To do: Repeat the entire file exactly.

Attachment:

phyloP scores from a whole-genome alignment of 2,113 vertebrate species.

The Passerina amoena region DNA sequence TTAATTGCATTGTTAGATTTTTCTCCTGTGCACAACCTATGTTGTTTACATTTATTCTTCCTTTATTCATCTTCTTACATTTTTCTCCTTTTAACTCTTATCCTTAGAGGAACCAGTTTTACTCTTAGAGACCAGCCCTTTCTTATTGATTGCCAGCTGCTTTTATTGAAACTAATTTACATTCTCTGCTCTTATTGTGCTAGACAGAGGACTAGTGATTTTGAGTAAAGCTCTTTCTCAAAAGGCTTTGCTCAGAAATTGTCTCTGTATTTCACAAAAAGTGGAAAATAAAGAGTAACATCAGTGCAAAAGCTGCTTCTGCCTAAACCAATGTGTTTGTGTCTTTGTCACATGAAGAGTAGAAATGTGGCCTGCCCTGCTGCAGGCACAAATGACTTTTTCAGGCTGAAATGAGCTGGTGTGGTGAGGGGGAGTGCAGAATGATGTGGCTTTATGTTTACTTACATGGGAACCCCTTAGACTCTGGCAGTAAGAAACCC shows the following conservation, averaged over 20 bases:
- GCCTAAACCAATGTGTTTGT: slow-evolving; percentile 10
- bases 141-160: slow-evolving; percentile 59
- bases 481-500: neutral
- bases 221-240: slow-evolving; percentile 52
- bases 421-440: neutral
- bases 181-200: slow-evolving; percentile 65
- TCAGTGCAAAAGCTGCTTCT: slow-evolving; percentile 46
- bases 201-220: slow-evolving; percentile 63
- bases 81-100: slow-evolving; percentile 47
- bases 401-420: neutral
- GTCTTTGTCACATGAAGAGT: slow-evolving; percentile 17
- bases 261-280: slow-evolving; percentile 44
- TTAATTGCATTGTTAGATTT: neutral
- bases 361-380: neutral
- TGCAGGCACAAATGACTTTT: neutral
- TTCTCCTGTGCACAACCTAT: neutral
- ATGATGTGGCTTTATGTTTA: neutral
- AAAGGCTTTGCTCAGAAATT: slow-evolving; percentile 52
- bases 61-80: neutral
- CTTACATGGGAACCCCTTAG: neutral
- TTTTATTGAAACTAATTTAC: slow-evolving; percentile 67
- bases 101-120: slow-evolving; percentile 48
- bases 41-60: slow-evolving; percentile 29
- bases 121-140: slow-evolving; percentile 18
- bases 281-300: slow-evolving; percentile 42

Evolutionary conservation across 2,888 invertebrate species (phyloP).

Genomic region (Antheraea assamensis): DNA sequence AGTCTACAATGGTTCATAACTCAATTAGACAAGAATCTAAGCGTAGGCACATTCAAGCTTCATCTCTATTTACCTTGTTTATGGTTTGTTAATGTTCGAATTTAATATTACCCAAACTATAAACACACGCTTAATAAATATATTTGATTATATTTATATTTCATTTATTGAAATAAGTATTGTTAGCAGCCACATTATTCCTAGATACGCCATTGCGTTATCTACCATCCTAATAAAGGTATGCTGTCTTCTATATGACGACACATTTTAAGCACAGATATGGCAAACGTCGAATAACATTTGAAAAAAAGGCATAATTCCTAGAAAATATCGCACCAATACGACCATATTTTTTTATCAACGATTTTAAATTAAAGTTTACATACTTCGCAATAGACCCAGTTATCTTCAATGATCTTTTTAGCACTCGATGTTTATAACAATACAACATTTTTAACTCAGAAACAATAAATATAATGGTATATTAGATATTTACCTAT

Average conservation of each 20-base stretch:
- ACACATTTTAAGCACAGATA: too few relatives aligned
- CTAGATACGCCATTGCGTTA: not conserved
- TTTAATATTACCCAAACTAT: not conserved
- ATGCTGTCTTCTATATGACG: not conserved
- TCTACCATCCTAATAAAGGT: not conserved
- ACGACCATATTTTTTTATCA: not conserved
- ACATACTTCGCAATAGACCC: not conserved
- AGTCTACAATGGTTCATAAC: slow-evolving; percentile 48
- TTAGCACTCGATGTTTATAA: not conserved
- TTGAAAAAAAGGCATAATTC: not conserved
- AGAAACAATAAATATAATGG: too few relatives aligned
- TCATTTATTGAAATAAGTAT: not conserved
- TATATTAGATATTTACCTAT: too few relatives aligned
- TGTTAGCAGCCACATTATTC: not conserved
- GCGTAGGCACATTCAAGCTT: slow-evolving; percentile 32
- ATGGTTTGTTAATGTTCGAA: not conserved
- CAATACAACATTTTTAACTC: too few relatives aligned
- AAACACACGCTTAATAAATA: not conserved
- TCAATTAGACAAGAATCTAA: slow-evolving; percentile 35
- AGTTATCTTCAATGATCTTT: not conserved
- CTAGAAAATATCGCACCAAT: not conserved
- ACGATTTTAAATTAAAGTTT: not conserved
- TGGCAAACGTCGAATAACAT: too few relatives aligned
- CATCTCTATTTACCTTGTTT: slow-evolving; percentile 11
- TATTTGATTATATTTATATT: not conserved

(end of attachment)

phyloP scores from a whole-genome alignment of 2,113 vertebrate species.

The Passerina amoena region DNA sequence TTAATTGCATTGTTAGATTTTTCTCCTGTGCACAACCTATGTTGTTTACATTTATTCTTCCTTTATTCATCTTCTTACATTTTTCTCCTTTTAACTCTTATCCTTAGAGGAACCAGTTTTACTCTTAGAGACCAGCCCTTTCTTATTGATTGCCAGCTGCTTTTATTGAAACTAATTTACATTCTCTGCTCTTATTGTGCTAGACAGAGGACTAGTGATTTTGAGTAAAGCTCTTTCTCAAAAGGCTTTGCTCAGAAATTGTCTCTGTATTTCACAAAAAGTGGAAAATAAAGAGTAACATCAGTGCAAAAGCTGCTTCTGCCTAAACCAATGTGTTTGTGTCTTTGTCACATGAAGAGTAGAAATGTGGCCTGCCCTGCTGCAGGCACAAATGACTTTTTCAGGCTGAAATGAGCTGGTGTGGTGAGGGGGAGTGCAGAATGATGTGGCTTTATGTTTACTTACATGGGAACCCCTTAGACTCTGGCAGTAAGAAACCC shows the following conservation, averaged over 20 bases:
- GCCTAAACCAATGTGTTTGT: slow-evolving; percentile 10
- bases 141-160: slow-evolving; percentile 59
- bases 481-500: neutral
- bases 221-240: slow-evolving; percentile 52
- bases 421-440: neutral
- bases 181-200: slow-evolving; percentile 65
- TCAGTGCAAAAGCTGCTTCT: slow-evolving; percentile 46
- bases 201-220: slow-evolving; percentile 63
- bases 81-100: slow-evolving; percentile 47
- bases 401-420: neutral
- GTCTTTGTCACATGAAGAGT: slow-evolving; percentile 17
- bases 261-280: slow-evolving; percentile 44
- TTAATTGCATTGTTAGATTT: neutral
- bases 361-380: neutral
- TGCAGGCACAAATGACTTTT: neutral
- TTCTCCTGTGCACAACCTAT: neutral
- ATGATGTGGCTTTATGTTTA: neutral
- AAAGGCTTTGCTCAGAAATT: slow-evolving; percentile 52
- bases 61-80: neutral
- CTTACATGGGAACCCCTTAG: neutral
- TTTTATTGAAACTAATTTAC: slow-evolving; percentile 67
- bases 101-120: slow-evolving; percentile 48
- bases 41-60: slow-evolving; percentile 29
- bases 121-140: slow-evolving; percentile 18
- bases 281-300: slow-evolving; percentile 42

Evolutionary conservation across 2,888 invertebrate species (phyloP).

Genomic region (Antheraea assamensis): DNA sequence AGTCTACAATGGTTCATAACTCAATTAGACAAGAATCTAAGCGTAGGCACATTCAAGCTTCATCTCTATTTACCTTGTTTATGGTTTGTTAATGTTCGAATTTAATATTACCCAAACTATAAACACACGCTTAATAAATATATTTGATTATATTTATATTTCATTTATTGAAATAAGTATTGTTAGCAGCCACATTATTCCTAGATACGCCATTGCGTTATCTACCATCCTAATAAAGGTATGCTGTCTTCTATATGACGACACATTTTAAGCACAGATATGGCAAACGTCGAATAACATTTGAAAAAAAGGCATAATTCCTAGAAAATATCGCACCAATACGACCATATTTTTTTATCAACGATTTTAAATTAAAGTTTACATACTTCGCAATAGACCCAGTTATCTTCAATGATCTTTTTAGCACTCGATGTTTATAACAATACAACATTTTTAACTCAGAAACAATAAATATAATGGTATATTAGATATTTACCTAT

Average conservation of each 20-base stretch:
- ACACATTTTAAGCACAGATA: too few relatives aligned
- CTAGATACGCCATTGCGTTA: not conserved
- TTTAATATTACCCAAACTAT: not conserved
- ATGCTGTCTTCTATATGACG: not conserved
- TCTACCATCCTAATAAAGGT: not conserved
- ACGACCATATTTTTTTATCA: not conserved
- ACATACTTCGCAATAGACCC: not conserved
- AGTCTACAATGGTTCATAAC: slow-evolving; percentile 48
- TTAGCACTCGATGTTTATAA: not conserved
- TTGAAAAAAAGGCATAATTC: not conserved
- AGAAACAATAAATATAATGG: too few relatives aligned
- TCATTTATTGAAATAAGTAT: not conserved
- TATATTAGATATTTACCTAT: too few relatives aligned
- TGTTAGCAGCCACATTATTC: not conserved
- GCGTAGGCACATTCAAGCTT: slow-evolving; percentile 32
- ATGGTTTGTTAATGTTCGAA: not conserved
- CAATACAACATTTTTAACTC: too few relatives aligned
- AAACACACGCTTAATAAATA: not conserved
- TCAATTAGACAAGAATCTAA: slow-evolving; percentile 35
- AGTTATCTTCAATGATCTTT: not conserved
- CTAGAAAATATCGCACCAAT: not conserved
- ACGATTTTAAATTAAAGTTT: not conserved
- TGGCAAACGTCGAATAACAT: too few relatives aligned
- CATCTCTATTTACCTTGTTT: slow-evolving; percentile 11
- TATTTGATTATATTTATATT: not conserved